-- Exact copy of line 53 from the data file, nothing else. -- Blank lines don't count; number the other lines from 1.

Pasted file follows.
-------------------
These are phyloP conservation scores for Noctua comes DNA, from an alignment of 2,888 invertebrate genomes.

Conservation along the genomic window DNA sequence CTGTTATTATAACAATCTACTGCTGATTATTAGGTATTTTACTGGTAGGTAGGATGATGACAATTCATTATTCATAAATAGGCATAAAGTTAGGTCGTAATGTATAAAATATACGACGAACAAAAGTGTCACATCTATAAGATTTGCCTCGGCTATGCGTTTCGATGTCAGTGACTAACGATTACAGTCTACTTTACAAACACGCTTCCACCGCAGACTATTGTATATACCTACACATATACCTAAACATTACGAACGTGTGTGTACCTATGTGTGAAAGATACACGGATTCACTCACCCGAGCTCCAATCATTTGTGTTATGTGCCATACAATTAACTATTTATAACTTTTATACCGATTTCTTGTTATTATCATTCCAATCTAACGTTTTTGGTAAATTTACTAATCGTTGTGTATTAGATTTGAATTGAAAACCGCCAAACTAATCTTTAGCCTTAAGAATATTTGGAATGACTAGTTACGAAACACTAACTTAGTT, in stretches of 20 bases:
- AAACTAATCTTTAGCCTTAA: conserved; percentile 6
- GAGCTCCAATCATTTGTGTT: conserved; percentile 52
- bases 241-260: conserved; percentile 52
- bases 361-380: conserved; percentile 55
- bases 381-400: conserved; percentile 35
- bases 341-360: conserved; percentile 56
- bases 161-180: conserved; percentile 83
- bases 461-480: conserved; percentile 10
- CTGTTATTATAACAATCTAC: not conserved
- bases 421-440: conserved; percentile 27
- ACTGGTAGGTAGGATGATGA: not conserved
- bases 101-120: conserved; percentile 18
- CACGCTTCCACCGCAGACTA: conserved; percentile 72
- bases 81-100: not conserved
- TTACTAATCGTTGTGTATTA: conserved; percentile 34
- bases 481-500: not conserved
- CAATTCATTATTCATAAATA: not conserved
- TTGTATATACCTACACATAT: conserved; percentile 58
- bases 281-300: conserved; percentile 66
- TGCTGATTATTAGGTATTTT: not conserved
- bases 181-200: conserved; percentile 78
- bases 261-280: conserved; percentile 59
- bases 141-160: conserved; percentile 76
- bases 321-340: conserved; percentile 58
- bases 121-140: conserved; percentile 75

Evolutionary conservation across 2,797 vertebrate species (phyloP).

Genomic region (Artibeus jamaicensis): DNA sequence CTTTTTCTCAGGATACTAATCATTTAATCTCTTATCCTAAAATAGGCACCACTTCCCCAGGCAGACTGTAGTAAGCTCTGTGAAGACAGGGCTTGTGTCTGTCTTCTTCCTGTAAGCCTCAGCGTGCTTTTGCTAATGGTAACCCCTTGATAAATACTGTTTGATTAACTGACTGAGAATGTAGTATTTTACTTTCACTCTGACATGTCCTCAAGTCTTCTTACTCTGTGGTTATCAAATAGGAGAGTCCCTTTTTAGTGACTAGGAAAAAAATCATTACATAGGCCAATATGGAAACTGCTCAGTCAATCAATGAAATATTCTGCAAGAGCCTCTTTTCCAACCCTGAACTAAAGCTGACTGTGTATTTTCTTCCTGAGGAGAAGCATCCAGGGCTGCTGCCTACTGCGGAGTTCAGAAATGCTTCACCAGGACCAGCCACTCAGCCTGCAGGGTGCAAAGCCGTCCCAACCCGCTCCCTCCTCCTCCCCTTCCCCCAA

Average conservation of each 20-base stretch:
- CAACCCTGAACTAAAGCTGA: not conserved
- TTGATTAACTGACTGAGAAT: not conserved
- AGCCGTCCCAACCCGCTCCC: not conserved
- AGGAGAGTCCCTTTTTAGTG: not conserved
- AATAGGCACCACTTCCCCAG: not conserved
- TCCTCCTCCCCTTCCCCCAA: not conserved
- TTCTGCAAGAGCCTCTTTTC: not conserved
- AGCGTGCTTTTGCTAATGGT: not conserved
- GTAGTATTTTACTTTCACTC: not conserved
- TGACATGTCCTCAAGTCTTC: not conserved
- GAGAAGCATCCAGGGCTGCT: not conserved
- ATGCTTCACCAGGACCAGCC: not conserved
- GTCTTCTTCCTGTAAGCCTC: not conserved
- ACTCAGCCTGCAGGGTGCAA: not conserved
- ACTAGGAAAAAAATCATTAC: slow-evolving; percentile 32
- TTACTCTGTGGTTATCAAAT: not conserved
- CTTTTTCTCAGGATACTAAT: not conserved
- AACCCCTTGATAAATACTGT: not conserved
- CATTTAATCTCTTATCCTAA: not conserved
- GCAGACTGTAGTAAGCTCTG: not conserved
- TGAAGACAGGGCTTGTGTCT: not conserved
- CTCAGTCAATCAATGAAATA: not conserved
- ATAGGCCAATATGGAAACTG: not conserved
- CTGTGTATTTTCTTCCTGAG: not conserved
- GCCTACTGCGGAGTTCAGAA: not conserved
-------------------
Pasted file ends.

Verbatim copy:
- ATAGGCCAATATGGAAACTG: not conserved